Even though he was a Texan at heart, he came to love many of the things that make the state of Louisiana special, including great people, great food, great sports and a great university (maybe everything except crawfish). He was very involved in the church while in Louisiana, serving the people of his church as song leader, deacon and elder and making life-long friends. His love for all things LSU started while in Louisiana and only grew over the years. He was well known for yelling, “Geauuuuuuuuux Tigers!” and having his purple and gold traffic light plugged in and flashing to show his support while the football team competed. In Louisiana, he continued his golfing habit that started in earnest in Korea and tried to emulate his favorite golfer, Arnold Palmer (he was thrilled to follow and watch him play a tournament in person and even get Mr. Palmer’s autograph on his hat). While he had a love/hate relationship with the game, he truly enjoyed the opportunities to spend time on the course with his friends and share a meal together afterwards. It was on a course in Baton Rouge, where he carded his one-and-only hole-in-one. Tommy and Carlene’s love of eating out started in Baton Rouge. They became regulars at several restaurants, where they were known by name and always had a “reserved” table – basically they skipped everyone else on the waiting list and ignored the glares from other hungry patrons.
In September of 2000, Tommy suffered the loss of Carlene after 52 years of marriage. With a desire to return to his Texas roots, Tommy moved to Port Neches in 2003. He began attending Dowlen Road church of Christ in Beaumont, where he was reacquainted with a dear friend, Juanita Brashear. Their friendship grew into a great love and they were married in January of 2004. Tommy and Nita built a beautiful life together that included family, friends, church and travel that resulted in many cherished memories. They celebrated 16 years together until Nita’s passing in 2020.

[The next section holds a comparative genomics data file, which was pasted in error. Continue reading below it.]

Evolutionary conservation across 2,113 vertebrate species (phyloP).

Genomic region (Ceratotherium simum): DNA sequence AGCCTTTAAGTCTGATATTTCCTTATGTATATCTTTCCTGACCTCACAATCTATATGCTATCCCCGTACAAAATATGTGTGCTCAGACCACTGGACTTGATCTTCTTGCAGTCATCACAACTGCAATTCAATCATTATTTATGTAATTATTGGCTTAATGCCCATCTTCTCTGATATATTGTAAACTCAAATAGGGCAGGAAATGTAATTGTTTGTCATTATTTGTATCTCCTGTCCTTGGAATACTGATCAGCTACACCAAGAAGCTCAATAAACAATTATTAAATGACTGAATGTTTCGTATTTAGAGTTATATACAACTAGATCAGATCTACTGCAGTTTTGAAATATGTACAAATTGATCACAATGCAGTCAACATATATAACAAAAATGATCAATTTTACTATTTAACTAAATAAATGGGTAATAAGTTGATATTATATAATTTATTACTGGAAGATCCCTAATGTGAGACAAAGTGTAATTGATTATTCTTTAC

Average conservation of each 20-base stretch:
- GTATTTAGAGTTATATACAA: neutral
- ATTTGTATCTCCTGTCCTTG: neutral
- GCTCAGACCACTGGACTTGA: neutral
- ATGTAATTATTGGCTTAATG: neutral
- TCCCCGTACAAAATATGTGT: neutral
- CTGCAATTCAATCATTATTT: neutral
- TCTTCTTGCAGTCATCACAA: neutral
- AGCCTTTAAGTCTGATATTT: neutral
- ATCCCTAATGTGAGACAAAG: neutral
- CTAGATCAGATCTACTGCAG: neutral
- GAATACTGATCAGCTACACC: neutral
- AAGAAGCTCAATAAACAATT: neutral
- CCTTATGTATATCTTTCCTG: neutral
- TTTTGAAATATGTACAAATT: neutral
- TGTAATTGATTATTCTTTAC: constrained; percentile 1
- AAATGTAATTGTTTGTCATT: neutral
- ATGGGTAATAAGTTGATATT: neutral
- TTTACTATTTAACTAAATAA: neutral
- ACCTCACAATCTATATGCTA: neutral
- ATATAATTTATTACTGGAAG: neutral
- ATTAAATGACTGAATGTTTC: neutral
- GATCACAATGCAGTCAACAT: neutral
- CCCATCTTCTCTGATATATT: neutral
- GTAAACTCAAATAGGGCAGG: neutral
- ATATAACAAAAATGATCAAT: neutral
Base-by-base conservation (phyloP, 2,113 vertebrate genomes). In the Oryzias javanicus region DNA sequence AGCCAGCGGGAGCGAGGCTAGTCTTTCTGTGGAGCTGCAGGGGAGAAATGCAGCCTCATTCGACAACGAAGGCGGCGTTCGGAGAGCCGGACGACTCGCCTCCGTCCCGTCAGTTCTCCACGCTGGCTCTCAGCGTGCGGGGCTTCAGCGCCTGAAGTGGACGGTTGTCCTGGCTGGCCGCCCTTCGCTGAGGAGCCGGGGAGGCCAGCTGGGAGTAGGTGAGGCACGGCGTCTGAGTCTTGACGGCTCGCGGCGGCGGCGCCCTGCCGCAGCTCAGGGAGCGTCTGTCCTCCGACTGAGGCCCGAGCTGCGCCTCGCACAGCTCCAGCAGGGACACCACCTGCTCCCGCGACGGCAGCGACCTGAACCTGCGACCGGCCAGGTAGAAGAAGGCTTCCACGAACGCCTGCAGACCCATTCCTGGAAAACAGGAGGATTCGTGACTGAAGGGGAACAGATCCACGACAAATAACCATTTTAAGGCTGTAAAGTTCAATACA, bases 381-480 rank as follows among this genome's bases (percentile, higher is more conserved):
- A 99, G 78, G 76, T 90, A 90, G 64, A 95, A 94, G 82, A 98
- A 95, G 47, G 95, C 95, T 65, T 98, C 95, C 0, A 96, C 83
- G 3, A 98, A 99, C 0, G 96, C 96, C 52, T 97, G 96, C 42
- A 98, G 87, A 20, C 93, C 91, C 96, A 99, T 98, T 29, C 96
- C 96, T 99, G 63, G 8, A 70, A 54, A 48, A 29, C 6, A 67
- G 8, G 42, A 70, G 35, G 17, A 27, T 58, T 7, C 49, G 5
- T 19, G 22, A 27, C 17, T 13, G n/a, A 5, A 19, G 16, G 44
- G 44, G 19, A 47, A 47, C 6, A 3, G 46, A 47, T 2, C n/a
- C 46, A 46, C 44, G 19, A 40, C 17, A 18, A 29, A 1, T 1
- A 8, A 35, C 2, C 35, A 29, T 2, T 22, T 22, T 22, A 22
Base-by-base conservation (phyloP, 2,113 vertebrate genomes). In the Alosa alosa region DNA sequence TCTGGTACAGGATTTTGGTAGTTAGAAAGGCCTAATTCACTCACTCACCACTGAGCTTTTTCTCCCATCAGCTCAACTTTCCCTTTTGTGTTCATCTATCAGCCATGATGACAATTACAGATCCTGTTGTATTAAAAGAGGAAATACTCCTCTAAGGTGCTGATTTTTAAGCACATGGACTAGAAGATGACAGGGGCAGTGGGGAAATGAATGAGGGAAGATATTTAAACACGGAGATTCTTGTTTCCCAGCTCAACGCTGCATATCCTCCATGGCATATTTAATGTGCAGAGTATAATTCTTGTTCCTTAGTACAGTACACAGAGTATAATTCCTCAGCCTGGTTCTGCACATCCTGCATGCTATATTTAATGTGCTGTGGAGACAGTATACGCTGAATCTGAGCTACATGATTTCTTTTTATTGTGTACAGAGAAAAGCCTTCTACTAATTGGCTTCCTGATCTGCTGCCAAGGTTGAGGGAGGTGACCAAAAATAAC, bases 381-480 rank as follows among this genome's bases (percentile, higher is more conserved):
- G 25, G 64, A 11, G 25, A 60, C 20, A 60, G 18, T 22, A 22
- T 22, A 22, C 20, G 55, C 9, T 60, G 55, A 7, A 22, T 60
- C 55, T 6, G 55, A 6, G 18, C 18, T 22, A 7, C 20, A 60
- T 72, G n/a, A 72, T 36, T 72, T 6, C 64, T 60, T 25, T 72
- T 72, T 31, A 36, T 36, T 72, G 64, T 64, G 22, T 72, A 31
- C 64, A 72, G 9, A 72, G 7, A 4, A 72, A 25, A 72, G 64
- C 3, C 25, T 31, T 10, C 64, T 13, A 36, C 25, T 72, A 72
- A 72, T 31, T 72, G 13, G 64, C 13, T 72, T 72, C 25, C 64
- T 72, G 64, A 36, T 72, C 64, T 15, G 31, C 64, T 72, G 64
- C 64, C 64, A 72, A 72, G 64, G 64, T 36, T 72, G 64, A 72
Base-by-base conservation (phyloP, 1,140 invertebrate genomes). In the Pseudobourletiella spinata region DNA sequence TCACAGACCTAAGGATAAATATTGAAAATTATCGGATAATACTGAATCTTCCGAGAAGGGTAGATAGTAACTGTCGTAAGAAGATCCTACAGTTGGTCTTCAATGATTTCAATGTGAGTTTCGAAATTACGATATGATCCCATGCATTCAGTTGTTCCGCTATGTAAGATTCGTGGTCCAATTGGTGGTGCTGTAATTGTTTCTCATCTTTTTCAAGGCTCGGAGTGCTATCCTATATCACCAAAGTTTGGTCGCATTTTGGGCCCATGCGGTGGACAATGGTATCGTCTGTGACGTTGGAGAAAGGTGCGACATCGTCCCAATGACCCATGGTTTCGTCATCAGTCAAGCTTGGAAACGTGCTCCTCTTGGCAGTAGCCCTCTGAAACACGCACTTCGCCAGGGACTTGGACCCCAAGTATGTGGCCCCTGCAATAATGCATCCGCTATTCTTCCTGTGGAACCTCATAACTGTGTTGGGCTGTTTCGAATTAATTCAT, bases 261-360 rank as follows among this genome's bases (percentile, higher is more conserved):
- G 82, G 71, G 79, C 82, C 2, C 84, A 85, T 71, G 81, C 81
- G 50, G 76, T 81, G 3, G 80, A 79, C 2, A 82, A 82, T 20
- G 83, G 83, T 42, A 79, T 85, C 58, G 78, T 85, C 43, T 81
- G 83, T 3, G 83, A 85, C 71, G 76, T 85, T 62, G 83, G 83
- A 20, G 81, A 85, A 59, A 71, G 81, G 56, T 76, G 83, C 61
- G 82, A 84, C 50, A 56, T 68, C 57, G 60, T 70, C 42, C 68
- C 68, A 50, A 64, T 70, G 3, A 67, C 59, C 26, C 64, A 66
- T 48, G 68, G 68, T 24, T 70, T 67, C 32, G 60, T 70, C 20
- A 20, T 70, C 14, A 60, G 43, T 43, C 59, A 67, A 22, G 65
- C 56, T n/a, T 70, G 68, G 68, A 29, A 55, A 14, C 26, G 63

Besides his love of the Houston Astros (even when they played terrible) and LSU, Tommy was most recognized for his acts of service to others, his beautiful voice, his great smile, his blue eyes and his full head of beautiful, curly hair. Tommy’s love language was acts of service. He was always more concerned about other people and taking care of them, than he was himself. And, in his later years, when he wasn’t physically able to do things like he once did, he chose to serve others by taking them out for a meal. Tommy was also widely known for his singing. When talking about Heaven, he would say that all he wanted to do there was sing around the throne of God.
Tommy is survived by his daughter, Sondra Lynn Day Teer, her husband, Michael, and their son, Jay, and his daughter, Diana Lee Day Parker, her husband, Lance, and their sons, Noah and Griffin. He is also survived by step-daughters and sons, Beverly Drinkard, Mike and Judy Gallier and Bruce and Sondra Brashear, as well as numerous step-grandchildren, step-great-grandchildren, step-great-great-grandchildren, nephews and nieces, other relatives and friends that are loved like family - most notably, Denise Reed, who faithfully loved, served and cared for Tommy and Nita for over 5 years.
The family wishes to thank the many wonderful caretakers, family and friends who loved on Tommy with visits, apple fritters, cookies, cards and singings while in hospice care.n lieu of flowers, the family requests In lieu of flowers, the family requests donations in Tommy’s memory to The Lipedema Foundation, Texas Children’s Hospital – Cancer and Hematology Center, The Michael J. Fox Foundation for Parkinson’s Research, and Lymphoma Foundation of America.
To order memorial trees or send flowers to the family in memory of Tommy Lynn Day, please visit our flower store.

Service Schedule

Past Services

Visitation

Saturday, December 30, 2023

Starts at 1:00 pm (Central time)

Claybar Kelley-Watkins Funeral Home

1155 North 11th Street, Beaumont, TX 77702

Enter your phone number above to have directions sent via text. Standard text messaging rates apply.

Funeral Service

Saturday, December 30, 2023

Starts at 2:00 pm (Central time)

Claybar Kelley-Watkins Funeral Home

1155 North 11th Street, Beaumont, TX 77702

Enter your phone number above to have directions sent via text. Standard text messaging rates apply.